watershed
We’re all in this together.       
 
If there’s anything to be gathered from the eight studies of varying scopes and scales on the Amite River Basin, it’s that – no matter what we want to think, say, or do, every governmental entity, every community, and even every person has an effect on the watershed around them.
 
There are currently eight – yes, eight – studies being executed on the Amite River. At first glance, that may seem like a ridiculous notion that eight studies have to go into a watershed.
 
Actually, the varying pieces of the puzzle are of different sizes and shapes, and those eight studies have some independence from each other, but also some collaborative parts as well.
 
The typical heavy hitters are in there – the state, the U.S. Army Corps of Engineers, even the Department of Transportation and Development (DOTD) is getting in on the act. But it goes further, down to city-level studies of their own stormwater management and how that water actually reaches the Amite River.
 
That’s where the good congressman Garret Graves should be applauded. The 6th District Republican has gotten involved in the fray of this amalgamation of studies at different levels of the ladder. His goal is to vertically integrate those studies to create a wellspring of information for future flood-plain management.
 
It’s a daring feat to say the least, but one that could pay dividends.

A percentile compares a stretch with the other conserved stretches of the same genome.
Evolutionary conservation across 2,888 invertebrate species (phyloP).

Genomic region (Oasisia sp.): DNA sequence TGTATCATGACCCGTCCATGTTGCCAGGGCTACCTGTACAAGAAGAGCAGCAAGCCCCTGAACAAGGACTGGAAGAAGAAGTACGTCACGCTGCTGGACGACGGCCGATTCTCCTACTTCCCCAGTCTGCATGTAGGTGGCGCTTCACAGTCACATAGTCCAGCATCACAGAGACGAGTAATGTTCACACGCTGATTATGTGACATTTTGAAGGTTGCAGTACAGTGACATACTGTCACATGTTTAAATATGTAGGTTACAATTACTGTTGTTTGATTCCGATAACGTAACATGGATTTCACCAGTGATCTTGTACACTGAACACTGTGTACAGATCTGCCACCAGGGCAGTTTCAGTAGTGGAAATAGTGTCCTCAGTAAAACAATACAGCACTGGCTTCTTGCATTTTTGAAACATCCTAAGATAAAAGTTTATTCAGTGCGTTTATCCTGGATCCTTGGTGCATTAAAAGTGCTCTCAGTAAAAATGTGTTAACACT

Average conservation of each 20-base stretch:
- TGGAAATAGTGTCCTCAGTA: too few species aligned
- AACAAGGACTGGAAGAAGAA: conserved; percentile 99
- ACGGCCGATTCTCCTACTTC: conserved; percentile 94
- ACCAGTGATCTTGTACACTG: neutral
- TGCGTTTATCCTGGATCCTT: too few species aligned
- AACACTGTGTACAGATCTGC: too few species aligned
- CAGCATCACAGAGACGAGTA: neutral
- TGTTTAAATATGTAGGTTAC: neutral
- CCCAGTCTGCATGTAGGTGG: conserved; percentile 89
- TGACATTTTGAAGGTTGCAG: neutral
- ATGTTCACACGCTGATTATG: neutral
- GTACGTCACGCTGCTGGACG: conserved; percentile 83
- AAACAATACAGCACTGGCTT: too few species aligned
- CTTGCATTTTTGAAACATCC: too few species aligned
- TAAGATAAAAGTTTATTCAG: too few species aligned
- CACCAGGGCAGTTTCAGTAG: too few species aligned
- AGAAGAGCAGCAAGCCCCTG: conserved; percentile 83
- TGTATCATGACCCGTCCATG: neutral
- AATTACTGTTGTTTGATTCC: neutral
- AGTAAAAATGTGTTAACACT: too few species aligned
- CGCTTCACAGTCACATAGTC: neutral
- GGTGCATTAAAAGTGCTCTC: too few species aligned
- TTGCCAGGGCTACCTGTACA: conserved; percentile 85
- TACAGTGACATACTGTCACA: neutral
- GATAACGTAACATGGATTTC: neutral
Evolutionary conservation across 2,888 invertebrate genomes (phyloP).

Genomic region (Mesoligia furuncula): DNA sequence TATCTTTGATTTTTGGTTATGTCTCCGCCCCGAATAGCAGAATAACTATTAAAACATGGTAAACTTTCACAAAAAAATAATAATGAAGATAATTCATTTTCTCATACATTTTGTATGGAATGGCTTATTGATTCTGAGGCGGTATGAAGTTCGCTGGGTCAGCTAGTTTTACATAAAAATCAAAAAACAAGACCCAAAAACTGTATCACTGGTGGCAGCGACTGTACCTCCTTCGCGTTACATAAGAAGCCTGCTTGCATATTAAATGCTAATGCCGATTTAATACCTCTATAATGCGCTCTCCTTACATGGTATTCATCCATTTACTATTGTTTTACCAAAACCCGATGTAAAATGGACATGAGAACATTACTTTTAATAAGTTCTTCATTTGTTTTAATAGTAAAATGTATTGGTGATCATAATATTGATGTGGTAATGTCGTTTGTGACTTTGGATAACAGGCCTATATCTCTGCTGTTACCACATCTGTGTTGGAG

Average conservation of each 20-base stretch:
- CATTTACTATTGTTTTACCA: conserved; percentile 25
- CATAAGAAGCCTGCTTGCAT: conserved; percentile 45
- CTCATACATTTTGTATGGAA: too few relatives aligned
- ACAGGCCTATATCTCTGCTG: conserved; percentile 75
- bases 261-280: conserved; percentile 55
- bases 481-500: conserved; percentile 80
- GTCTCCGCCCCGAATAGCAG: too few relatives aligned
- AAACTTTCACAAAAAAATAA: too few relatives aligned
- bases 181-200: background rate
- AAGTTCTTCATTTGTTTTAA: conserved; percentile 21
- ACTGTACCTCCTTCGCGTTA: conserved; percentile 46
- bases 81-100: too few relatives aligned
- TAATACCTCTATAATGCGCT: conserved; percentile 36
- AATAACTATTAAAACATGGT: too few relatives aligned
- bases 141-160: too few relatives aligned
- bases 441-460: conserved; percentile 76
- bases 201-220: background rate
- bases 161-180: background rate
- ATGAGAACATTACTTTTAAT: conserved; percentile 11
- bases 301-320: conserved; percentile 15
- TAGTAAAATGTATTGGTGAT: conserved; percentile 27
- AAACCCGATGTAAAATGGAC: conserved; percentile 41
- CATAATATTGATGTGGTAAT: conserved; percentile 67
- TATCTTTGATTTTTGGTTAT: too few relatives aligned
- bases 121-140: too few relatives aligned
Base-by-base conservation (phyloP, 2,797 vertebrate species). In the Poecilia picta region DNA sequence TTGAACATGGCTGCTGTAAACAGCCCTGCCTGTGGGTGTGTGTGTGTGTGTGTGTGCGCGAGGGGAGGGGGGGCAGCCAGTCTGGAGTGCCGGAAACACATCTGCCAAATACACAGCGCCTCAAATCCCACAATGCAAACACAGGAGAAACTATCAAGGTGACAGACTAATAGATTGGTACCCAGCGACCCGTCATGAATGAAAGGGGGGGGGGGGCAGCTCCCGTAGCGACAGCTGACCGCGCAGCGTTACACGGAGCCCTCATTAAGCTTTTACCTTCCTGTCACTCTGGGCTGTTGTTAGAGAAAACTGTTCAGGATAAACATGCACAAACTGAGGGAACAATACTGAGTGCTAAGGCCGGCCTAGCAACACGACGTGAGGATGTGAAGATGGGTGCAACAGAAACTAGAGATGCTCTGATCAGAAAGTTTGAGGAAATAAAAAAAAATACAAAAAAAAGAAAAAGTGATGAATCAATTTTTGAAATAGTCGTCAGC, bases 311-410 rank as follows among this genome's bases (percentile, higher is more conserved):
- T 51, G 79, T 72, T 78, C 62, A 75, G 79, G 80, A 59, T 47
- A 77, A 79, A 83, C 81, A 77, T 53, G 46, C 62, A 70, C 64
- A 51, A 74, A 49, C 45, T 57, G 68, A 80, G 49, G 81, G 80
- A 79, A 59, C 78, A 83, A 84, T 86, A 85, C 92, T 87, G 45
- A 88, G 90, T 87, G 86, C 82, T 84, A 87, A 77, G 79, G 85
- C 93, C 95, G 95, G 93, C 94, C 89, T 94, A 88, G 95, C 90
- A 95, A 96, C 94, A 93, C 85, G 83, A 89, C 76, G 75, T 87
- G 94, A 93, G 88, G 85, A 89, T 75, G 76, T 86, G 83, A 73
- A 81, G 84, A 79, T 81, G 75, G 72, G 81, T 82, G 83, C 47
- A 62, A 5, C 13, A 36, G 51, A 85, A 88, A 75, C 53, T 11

Despite the fact that some people are competing for dollars, the fact remains that we are all affected by the flow of water. Even if we, here, in Livingston Parish do a better job, individually, of picking up trash; collectively, in finding and managing drainage; and as a parish, keeping waterways clean and clear – we are still reliant on other places such as Central and Ascension Parish doing the same thing.
 
And all of us together are reliant on the state, corps, and DOTD doing their part to keep the actual river clean and the watershed managed on a macro level.
 
That’s the feel-good, fun part. The real questions remain as to whether the projects will be vertically integrated, managed correctly with the right mitigation projects being picked on the back end, and adequate funding being present to maintain those systems and projects for years to come.
 
Congressman Graves has proved his mettle, so the answer to the first three questions is “seems likely,” based on historical performance. Appropriate mitigation projects remain hazy, but that bridge will be crossed when appropriate.
 
However, adequate funding is an issue. Most all of these studies are being done with federal money that’s one-time, disaster relief – or acquired using the Great Flood as a catalyst. But the money is being used on projects with 1980s and 1990s planning. What about 2030? Or 2040? Beyond?
Specific question – another 50 years before we clean the Amite River again?
 
The very one being studied today?
 
With disaster relief dollars all but spent, and future distributions drying up, and the state-level budget in constant flux – Amite River area residents better hope for some revenue stabilization at the state level, because the $6 million in local funding between two municipalities, the parish, and three gravity drainage districts just isn’t enough to keep up.
Or else local officials will come looking for more money, and that hasn’t panned well in recent years.
 
J. McHugh David is editor and publisher of the Livingston Parish News.

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